— More than a third of high school students (39.2 percent) had had sexual intercourse, and 8.5 percent had intercourse with four or more people during their life. Nearly a third (28.7 percent) were currently sexually active. Only about half (52.6 percent) used condoms during their most recent sexual intercourse. About 8 percent of middle schoolers had had sexual intercourse.

The 194-page report is chock full of useful and eye-opening information about today’s youth. It can be accessed at https://tinyurl.com/sd586jv.

In regards to the e-cigarette and vaping use, it is unsettling to see that teens are turning away from one dangerous habit (smoking) and toward another (vaping).

Much research about the negative impacts of vaping remains to be done.

Students are inflicting potential harm on themselves without all the facts present to make an informed decision about this risky behavior.

The Centers for Disease Control and Prevention report that e-cigaretts are unsafe for teens, kids and young adults. Mostly because they contain nicotine, a highly-addictive substance than can harm brain development up into the early- to mid-20s. A recent CDC study found that 99 percent of the e-cigarettes sold in assessed venues in the United States contained nicotine. They can contain other harmful substances, too, the CDC reports.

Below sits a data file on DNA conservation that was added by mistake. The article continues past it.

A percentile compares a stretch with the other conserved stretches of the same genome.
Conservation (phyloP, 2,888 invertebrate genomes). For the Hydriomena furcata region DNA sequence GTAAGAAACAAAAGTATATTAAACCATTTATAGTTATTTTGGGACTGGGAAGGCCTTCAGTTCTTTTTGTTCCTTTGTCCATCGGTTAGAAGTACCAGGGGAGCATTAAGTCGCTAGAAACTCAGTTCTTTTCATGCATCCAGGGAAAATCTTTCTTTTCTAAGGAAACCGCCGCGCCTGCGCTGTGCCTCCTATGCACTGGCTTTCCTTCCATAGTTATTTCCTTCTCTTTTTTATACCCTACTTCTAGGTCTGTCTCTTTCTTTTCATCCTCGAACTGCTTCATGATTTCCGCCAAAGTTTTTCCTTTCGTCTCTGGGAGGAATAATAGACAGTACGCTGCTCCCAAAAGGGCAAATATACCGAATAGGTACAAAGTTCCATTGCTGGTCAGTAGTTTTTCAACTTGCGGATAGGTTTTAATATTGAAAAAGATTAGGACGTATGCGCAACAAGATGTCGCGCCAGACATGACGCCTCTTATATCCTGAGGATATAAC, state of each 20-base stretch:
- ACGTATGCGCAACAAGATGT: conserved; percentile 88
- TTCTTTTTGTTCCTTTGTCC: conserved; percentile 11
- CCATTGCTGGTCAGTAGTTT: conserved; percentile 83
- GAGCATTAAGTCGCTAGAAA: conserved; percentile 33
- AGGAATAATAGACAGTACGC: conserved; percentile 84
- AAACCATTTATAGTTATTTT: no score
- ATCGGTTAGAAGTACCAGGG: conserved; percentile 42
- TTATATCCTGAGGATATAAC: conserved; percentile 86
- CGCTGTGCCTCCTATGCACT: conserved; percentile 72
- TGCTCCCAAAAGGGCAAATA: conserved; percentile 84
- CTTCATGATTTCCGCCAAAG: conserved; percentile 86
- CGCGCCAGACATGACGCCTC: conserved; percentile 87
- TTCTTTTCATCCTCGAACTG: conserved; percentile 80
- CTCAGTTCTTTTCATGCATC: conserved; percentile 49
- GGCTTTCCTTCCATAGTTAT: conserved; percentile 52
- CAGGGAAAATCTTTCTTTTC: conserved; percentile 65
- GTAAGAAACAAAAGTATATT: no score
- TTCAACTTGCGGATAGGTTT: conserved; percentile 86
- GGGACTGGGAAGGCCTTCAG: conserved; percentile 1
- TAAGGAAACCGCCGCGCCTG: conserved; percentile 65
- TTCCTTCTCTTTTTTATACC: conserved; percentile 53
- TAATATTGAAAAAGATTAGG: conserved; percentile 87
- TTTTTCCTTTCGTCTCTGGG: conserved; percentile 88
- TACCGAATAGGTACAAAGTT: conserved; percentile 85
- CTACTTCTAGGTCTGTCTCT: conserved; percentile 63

“Using nicotine in adolescence can harm the parts of the brain that control attention, learning, mood and impulse control,” according to the CDC.

Additionally, the CDC predicts young people who use e-cigarettes will be more likely to smoke as adults.

While this data can be informative and sometimes startling, it is important that is it put to use.

Looking at these numbers, particularly related to teen vaping use, it is clear more efforts need to be made to inform teens, school officials and parents about the dangers of these products.

Legislative efforts should also continue to look at ways to curb vaping use among teens and adults in Kentucky, where we are already plagued by the negative impacts of smoking and tobacco use.

Editorials represent the opinion of the newspaper’s editorial board. The board comprises publisher Michael Caldwell and Bluegrass Newsmedia editors Whitney Leggett and Ben Kleppinger. To inquire about a meeting with the board, contact Caldwell at 759-0095.